Thursday, December 29, 2011

Kawase Hasui (update)

Kawase Hasui
Like his contemporary, Hiroshi Yoshida, Kawase Hasui was a renowned woodblock print artist of the Shin hanga, or “new prints” movement in early 20th Century Japan.

Also like Yoshida, Hasui traveled extensively and produced images of a variety of locations, though not as much outside of Japan as Yoshida. Instead, Hasui sought out remote landscapes within an increasingly industrialized and populated Japan.

His prints are often of scenes in snow, rain, twilight or darkness, though bright sunlight can also play its part, and he can be wonderfully evocative of different atmospheric and light conditions.

Many of his earliest prints, which are considered by some to be his best work, were lost in an earthquake in 1923. They must have been stunning because those that remain are extraordinarily beautiful.

Since my previous post on Kawase Hsui, some new sources for images have become available on the web. In addition to the web resources listed below, there is a currently in print collection of his work Visions of Japan (Kawase Hasui). You can also find his work in broader collections of Japanese woodblock prints.

7 thoughts on “Kawase Hasui (update)

  1. David Brasgalla

    What amazing work! I have long had a beautiful print of a woman walking in the evening rain, but I’ve never known who created the print. When I saw certain of these prints, I felt it just might be Kawase Hsui. I did some digging, and it turns out to be Shiro Kasamatsu (Rainy Night at Shinobazu Pond) instead. Still, an old personal mystery solved, and a new artist discovered, so thank you on both counts!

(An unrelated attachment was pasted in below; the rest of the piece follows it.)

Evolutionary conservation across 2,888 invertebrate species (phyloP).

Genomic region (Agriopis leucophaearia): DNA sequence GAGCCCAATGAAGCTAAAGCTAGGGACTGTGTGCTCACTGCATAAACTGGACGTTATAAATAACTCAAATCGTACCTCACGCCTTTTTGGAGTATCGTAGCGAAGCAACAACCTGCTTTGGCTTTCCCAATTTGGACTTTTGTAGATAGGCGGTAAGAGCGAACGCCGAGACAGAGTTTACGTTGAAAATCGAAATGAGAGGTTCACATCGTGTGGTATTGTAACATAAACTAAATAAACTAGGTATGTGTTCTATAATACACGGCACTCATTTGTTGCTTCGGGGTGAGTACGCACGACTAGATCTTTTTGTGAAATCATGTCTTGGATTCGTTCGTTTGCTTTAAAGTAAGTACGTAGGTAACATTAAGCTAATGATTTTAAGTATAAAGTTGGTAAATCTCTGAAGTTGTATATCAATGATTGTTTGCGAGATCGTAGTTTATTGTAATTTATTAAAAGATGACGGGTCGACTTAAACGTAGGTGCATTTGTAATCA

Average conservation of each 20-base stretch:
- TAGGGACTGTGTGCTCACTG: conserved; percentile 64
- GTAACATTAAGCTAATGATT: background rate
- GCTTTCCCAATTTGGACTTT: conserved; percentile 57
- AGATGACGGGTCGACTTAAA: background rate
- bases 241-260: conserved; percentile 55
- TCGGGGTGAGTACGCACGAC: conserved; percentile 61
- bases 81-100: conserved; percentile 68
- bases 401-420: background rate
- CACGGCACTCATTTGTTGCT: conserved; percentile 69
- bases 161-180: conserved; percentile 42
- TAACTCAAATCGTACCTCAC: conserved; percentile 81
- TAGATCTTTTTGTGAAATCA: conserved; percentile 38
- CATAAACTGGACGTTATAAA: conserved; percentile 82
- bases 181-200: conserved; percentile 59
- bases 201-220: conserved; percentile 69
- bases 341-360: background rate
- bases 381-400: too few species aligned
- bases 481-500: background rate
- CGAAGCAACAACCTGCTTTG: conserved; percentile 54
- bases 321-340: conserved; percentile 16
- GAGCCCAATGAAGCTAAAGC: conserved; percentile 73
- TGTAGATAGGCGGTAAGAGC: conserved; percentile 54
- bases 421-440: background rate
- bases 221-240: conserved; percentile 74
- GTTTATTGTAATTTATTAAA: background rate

2. Chantal Fournier

    Beautiful beautiful art. I’m also a fan of contemporary art using that style. Which brings me to the suggestion that maybe you’d find this guy interesting: Matthew Meyer is an american living in Japan with his japanese wife. His art is still a little rough around the edges but for two years he had the “Yokai a day” project, during which he painted a traditional japanese monster/demon/ghost everyday of October. This year, he successfully kickstarted an illustrated book project and is almost done working on a book about japanese demons, with all new monster paintings. His blog is at matthewmeyer.net in the Fans section. There is a bit of non-yokai noise in there, but this is a good exemple of a yokai painting. http://www.matthewmeyer.net/blog/2011/07/29/night-parade-preview-nozuchi
    Thank you for keeping up with the blog, I always enjoy discovering new artists.

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